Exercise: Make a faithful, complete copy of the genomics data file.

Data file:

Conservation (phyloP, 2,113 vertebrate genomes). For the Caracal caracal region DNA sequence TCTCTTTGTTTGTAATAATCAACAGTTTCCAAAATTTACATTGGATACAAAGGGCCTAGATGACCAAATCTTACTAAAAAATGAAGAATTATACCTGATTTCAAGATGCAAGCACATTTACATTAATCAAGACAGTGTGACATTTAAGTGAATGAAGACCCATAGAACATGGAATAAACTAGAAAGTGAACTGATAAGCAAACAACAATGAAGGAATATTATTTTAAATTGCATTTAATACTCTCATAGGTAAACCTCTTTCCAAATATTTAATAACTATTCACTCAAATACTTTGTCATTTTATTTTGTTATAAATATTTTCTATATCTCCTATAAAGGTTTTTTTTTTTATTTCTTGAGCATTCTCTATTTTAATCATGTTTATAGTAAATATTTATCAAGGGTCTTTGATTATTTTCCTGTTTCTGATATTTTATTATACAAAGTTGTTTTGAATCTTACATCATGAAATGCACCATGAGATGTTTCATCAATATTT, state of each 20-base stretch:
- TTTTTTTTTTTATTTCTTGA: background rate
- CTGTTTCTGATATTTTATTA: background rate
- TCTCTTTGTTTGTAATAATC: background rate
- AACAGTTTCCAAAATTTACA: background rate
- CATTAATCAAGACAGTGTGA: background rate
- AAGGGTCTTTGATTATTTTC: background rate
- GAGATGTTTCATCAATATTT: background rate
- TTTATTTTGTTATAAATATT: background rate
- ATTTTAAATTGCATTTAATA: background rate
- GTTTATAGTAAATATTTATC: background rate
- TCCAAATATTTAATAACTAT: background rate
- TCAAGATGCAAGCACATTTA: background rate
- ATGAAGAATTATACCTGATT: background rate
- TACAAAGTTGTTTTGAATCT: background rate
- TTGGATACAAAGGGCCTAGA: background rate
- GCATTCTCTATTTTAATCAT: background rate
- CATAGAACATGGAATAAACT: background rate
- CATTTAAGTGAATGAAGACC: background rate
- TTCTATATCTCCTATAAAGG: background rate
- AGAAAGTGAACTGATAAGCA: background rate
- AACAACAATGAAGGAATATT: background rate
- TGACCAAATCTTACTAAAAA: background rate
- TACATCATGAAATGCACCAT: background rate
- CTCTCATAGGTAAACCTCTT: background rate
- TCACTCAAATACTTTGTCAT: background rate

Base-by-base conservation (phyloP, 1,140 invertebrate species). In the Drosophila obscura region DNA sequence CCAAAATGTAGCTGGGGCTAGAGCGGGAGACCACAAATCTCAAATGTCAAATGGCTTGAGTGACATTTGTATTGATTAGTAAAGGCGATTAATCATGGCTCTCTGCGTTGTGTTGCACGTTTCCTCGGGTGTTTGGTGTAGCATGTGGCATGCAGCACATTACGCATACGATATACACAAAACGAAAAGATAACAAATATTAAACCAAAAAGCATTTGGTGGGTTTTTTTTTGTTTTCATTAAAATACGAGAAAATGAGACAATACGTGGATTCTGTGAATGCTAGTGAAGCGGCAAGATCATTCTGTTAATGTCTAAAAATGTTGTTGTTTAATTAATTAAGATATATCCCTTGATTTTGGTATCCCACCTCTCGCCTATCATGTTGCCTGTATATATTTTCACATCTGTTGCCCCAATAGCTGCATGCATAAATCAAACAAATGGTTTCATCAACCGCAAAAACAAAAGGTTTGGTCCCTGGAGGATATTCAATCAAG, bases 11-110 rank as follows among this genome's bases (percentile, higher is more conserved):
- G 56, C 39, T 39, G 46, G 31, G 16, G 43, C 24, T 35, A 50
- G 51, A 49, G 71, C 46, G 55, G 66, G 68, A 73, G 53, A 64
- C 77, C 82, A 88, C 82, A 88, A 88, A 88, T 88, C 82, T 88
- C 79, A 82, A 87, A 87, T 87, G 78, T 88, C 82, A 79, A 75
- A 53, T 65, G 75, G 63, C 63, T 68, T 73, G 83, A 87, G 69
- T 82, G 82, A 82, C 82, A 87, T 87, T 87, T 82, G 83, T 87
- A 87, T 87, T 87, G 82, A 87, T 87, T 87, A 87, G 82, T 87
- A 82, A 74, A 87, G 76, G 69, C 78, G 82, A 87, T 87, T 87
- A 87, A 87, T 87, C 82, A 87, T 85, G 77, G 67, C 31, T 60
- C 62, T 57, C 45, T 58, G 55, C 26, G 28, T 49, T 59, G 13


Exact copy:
Conservation (phyloP, 2,113 vertebrate genomes). For the Caracal caracal region DNA sequence TCTCTTTGTTTGTAATAATCAACAGTTTCCAAAATTTACATTGGATACAAAGGGCCTAGATGACCAAATCTTACTAAAAAATGAAGAATTATACCTGATTTCAAGATGCAAGCACATTTACATTAATCAAGACAGTGTGACATTTAAGTGAATGAAGACCCATAGAACATGGAATAAACTAGAAAGTGAACTGATAAGCAAACAACAATGAAGGAATATTATTTTAAATTGCATTTAATACTCTCATAGGTAAACCTCTTTCCAAATATTTAATAACTATTCACTCAAATACTTTGTCATTTTATTTTGTTATAAATATTTTCTATATCTCCTATAAAGGTTTTTTTTTTTATTTCTTGAGCATTCTCTATTTTAATCATGTTTATAGTAAATATTTATCAAGGGTCTTTGATTATTTTCCTGTTTCTGATATTTTATTATACAAAGTTGTTTTGAATCTTACATCATGAAATGCACCATGAGATGTTTCATCAATATTT, state of each 20-base stretch:
- TTTTTTTTTTTATTTCTTGA: background rate
- CTGTTTCTGATATTTTATTA: background rate
- TCTCTTTGTTTGTAATAATC: background rate
- AACAGTTTCCAAAATTTACA: background rate
- CATTAATCAAGACAGTGTGA: background rate
- AAGGGTCTTTGATTATTTTC: background rate
- GAGATGTTTCATCAATATTT: background rate
- TTTATTTTGTTATAAATATT: background rate
- ATTTTAAATTGCATTTAATA: background rate
- GTTTATAGTAAATATTTATC: background rate
- TCCAAATATTTAATAACTAT: background rate
- TCAAGATGCAAGCACATTTA: background rate
- ATGAAGAATTATACCTGATT: background rate
- TACAAAGTTGTTTTGAATCT: background rate
- TTGGATACAAAGGGCCTAGA: background rate
- GCATTCTCTATTTTAATCAT: background rate
- CATAGAACATGGAATAAACT: background rate
- CATTTAAGTGAATGAAGACC: background rate
- TTCTATATCTCCTATAAAGG: background rate
- AGAAAGTGAACTGATAAGCA: background rate
- AACAACAATGAAGGAATATT: background rate
- TGACCAAATCTTACTAAAAA: background rate
- TACATCATGAAATGCACCAT: background rate
- CTCTCATAGGTAAACCTCTT: background rate
- TCACTCAAATACTTTGTCAT: background rate

Base-by-base conservation (phyloP, 1,140 invertebrate species). In the Drosophila obscura region DNA sequence CCAAAATGTAGCTGGGGCTAGAGCGGGAGACCACAAATCTCAAATGTCAAATGGCTTGAGTGACATTTGTATTGATTAGTAAAGGCGATTAATCATGGCTCTCTGCGTTGTGTTGCACGTTTCCTCGGGTGTTTGGTGTAGCATGTGGCATGCAGCACATTACGCATACGATATACACAAAACGAAAAGATAACAAATATTAAACCAAAAAGCATTTGGTGGGTTTTTTTTTGTTTTCATTAAAATACGAGAAAATGAGACAATACGTGGATTCTGTGAATGCTAGTGAAGCGGCAAGATCATTCTGTTAATGTCTAAAAATGTTGTTGTTTAATTAATTAAGATATATCCCTTGATTTTGGTATCCCACCTCTCGCCTATCATGTTGCCTGTATATATTTTCACATCTGTTGCCCCAATAGCTGCATGCATAAATCAAACAAATGGTTTCATCAACCGCAAAAACAAAAGGTTTGGTCCCTGGAGGATATTCAATCAAG, bases 11-110 rank as follows among this genome's bases (percentile, higher is more conserved):
- G 56, C 39, T 39, G 46, G 31, G 16, G 43, C 24, T 35, A 50
- G 51, A 49, G 71, C 46, G 55, G 66, G 68, A 73, G 53, A 64
- C 77, C 82, A 88, C 82, A 88, A 88, A 88, T 88, C 82, T 88
- C 79, A 82, A 87, A 87, T 87, G 78, T 88, C 82, A 79, A 75
- A 53, T 65, G 75, G 63, C 63, T 68, T 73, G 83, A 87, G 69
- T 82, G 82, A 82, C 82, A 87, T 87, T 87, T 82, G 83, T 87
- A 87, T 87, T 87, G 82, A 87, T 87, T 87, A 87, G 82, T 87
- A 82, A 74, A 87, G 76, G 69, C 78, G 82, A 87, T 87, T 87
- A 87, A 87, T 87, C 82, A 87, T 85, G 77, G 67, C 31, T 60
- C 62, T 57, C 45, T 58, G 55, C 26, G 28, T 49, T 59, G 13